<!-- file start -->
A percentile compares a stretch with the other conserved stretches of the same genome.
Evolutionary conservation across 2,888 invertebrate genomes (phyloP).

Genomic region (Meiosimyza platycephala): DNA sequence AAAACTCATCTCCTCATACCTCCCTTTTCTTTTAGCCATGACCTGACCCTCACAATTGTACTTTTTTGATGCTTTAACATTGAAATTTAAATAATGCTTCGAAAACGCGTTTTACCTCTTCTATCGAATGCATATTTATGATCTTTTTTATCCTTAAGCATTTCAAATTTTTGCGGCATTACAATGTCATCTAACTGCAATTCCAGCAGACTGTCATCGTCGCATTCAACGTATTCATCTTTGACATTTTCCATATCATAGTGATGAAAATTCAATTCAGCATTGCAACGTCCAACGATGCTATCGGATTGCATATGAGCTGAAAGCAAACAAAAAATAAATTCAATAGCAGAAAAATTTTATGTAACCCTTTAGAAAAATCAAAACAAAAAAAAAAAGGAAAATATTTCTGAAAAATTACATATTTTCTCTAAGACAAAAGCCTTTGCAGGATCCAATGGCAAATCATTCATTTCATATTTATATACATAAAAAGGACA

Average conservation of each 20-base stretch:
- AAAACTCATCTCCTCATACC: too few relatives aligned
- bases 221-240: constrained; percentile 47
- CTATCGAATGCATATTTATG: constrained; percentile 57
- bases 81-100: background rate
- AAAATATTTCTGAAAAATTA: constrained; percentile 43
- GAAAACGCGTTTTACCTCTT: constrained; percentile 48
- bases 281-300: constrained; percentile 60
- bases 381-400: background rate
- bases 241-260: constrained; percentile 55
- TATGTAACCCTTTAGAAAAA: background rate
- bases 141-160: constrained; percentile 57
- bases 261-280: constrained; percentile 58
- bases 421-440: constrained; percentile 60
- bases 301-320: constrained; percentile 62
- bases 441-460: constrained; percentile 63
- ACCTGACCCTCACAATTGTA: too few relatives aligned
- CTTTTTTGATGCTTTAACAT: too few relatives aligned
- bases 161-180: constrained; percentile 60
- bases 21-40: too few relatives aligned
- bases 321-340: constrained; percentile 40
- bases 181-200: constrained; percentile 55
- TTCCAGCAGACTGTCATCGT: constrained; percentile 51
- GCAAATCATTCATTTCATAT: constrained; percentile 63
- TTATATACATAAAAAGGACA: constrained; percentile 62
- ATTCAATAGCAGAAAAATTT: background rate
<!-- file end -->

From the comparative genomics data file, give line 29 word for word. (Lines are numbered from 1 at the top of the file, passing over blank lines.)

- ATTCAATAGCAGAAAAATTT: background rate